But I tell myself it won't / can't happen to me. Ha Ha.

Last edited by warningshot; July 15, 2012 at 04:56 AM.
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Old July 15, 2012, 04:41 PM   #32
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It is certainly true that there are NDs and NDs involving fatalities on a fairly regular basis at shooting ranges. The question was specifically about accidents during competition.

During organized shooting events/competitions, the number of accidents and the number serious injuries tends to be much lower because of the additional structure and safety precautions imposed.
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Old July 15, 2012, 05:46 PM   #33
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Mentions of negligent discharge reminded me of an event that happened to a bud of mine.

He was competing service rifle at the Camp Perry National Matches. This ND happened during the standing stage where you shoot 10 rounds for score at 200 yards. He said a Junior next to him was “handling his rifle dangerously” and Junior’s AR15 rifle managed to ND a round in the airspace between Bud’s arm and body, I assume taking a divot out of the firing line.

Luckily no one was hurt.

Now what I think was happening was Junior was sweeping the firing line while loading his rifle and the rifle slamfired. I saw one competitor at the Nationals, shooting standing, who raised his AR match rifle up to his face, the rifle parallel with the firing line, he put a round in the port, put his hand through the carrying handle to hit the bolt release, with the rifle parallel with the firing line. If this rifle had slamfired, the bullet was going to be traveling in the direction of a bunch of people. At that time nothing was done, I hope if line judges ever see him in the future they have the authority to DQ the guy and get him off the range.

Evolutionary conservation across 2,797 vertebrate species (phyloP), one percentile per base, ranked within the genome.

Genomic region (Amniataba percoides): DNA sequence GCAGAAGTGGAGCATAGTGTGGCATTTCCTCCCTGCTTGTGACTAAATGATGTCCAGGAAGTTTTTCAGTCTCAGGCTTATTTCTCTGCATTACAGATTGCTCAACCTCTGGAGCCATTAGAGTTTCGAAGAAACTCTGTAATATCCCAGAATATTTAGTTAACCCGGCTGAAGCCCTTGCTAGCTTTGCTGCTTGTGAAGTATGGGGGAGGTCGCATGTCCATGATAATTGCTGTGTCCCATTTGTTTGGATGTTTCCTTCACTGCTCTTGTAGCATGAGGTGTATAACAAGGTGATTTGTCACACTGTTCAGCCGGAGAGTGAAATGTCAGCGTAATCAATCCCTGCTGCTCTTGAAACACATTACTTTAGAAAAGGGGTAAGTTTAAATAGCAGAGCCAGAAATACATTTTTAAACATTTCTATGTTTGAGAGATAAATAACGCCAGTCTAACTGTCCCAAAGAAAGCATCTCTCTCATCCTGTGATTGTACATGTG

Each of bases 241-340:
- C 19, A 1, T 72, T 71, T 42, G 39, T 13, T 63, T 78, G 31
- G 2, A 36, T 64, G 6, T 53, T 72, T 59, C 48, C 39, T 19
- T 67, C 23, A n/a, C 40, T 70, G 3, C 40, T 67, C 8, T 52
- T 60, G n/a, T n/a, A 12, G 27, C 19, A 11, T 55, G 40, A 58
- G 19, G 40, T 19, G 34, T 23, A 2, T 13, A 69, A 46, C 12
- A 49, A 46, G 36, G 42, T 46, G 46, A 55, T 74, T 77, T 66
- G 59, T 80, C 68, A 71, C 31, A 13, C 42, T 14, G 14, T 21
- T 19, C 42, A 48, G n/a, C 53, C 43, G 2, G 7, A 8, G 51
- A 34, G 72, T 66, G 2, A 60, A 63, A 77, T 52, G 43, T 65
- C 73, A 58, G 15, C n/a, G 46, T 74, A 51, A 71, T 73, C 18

What people do not take into account is the possibility of a slamfire with rifles that have free floating firing pins. Anytime a firing pin rebounds off a primer there is a real finite probability of a firing pin initiated slamfire due to a sensitive primer.

Don’t load these rifles with the muzzle in line with anything that you don’t want to kill.

I saw a number of shooters put their AR15 muzzle on their shooting stool, put a round in the chamber, and hit the bolt release. Enough reports of AR’s slamfiring through the shooter’s stool surfaced that now it is illegal to rest a loaded rifle on the shooting stool.
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Old July 15, 2012, 08:01 PM   #34
Tom Servo
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I have seen a couple instances of bullet fragments coming back and hitting people, nothing serious.
Heck, when I shot bowling pins, that was par for the course. I learned really quickly why the older guys had bushy beards and wore aviator glasses.

I've seen a few ND's during competitions, though none causing injury. The most recent actually happened outside the range, and the guy responsible was not only unrepentant, he demanded his deposit back because he wasn't going to be allowed to shoot. Jeez.

Several years ago, a friend was running a bullseye shoot at an outdoor range when an unaffiliated person showed up. The guy asked if he could shoot, and my friend explained that the range was sequestered for the shoot. The guy then went to the line and loaded up. Before my friend could stop him, the guy put the gun to his head and took his own life.

The incident was at first reported as having occurred during the competition.
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Old July 15, 2012, 09:18 PM   #35
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Rodger that on NDs during competition. Sorry about getting carried away with the public ranges, training schools ND examples. I would not want any one to believe that NDs only count during competition.
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Old July 15, 2012, 09:30 PM   #36
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They certainly "count" at any time in terms of the tragedy and loss of human life--I didn't state, nor even imply, otherwise.

However, the distinction in terms of where they occur is pertinent because of the way the question was asked. From what I can determine, accidents, especially accidents involving serious injuries or death, during organized shooting events are rare.